• Táin Bó Cúailnge — [ˈt̪ˠa:ɲ bo: kuəlʲəɲɟə] o, en castellano El robo del toro de Cuailnge (en inglés Cooley, península del condado Louth), es una famosa leyenda del Ciclo de Ulster, formando parte de la Mitología celta de origen irlandés. En parte, narra cómo por… …   Wikipedia Español

  • Táin Bó Cuailnge — Die Táin Bó Cúailnge (irisch [t̪ˠaːnʲ boː ˈkuəlʲɲə], Rinderraub von Cooley, oft kurz Táin genannt) ist die zentrale Sage des Ulster Zyklus, eines der vier großen Zyklen der mittelalterlichen irischen Literatur, als deren wichtigste Erzählung die… …   Deutsch Wikipedia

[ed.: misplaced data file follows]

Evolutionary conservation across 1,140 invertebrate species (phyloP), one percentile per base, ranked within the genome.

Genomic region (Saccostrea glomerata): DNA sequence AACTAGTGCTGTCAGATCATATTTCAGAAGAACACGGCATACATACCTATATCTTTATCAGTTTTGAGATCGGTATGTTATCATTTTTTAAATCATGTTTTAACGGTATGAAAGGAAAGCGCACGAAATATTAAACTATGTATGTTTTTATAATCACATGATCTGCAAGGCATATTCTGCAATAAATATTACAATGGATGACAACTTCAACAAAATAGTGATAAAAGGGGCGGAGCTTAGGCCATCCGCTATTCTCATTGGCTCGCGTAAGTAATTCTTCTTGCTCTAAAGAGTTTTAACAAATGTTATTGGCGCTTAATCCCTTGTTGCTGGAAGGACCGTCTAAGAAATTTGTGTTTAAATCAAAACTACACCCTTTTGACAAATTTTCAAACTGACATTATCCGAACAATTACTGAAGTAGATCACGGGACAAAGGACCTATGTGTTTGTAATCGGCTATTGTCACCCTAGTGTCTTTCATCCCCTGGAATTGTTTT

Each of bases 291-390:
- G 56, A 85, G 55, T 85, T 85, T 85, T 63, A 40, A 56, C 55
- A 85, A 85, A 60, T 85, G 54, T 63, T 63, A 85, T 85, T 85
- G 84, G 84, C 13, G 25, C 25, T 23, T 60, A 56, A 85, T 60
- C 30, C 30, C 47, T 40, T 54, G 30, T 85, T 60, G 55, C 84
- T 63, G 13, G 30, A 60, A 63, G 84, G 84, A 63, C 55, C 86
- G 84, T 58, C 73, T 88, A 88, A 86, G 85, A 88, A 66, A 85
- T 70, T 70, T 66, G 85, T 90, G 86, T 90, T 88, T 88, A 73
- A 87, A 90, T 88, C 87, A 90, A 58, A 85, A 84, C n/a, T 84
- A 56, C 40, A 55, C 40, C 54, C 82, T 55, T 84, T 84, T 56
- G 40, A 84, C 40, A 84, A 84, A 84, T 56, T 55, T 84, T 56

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  • Táin Bó Cúailnge — noun The central tale in the Ulster Cycle of Irish mythology …   Wiktionary

  • Táin Bó Flidhais — („Das Wegtreiben von Flidais Rindern“), auch Táin Bó Flidais oder Mayo Táin, ist der Titel einer Erzählung aus dem Ulster Zyklus der Irischen Mythologie. Überliefert ist eine altirische, aber kürzere und eine etwas längere Version aus dem… …   Deutsch Wikipedia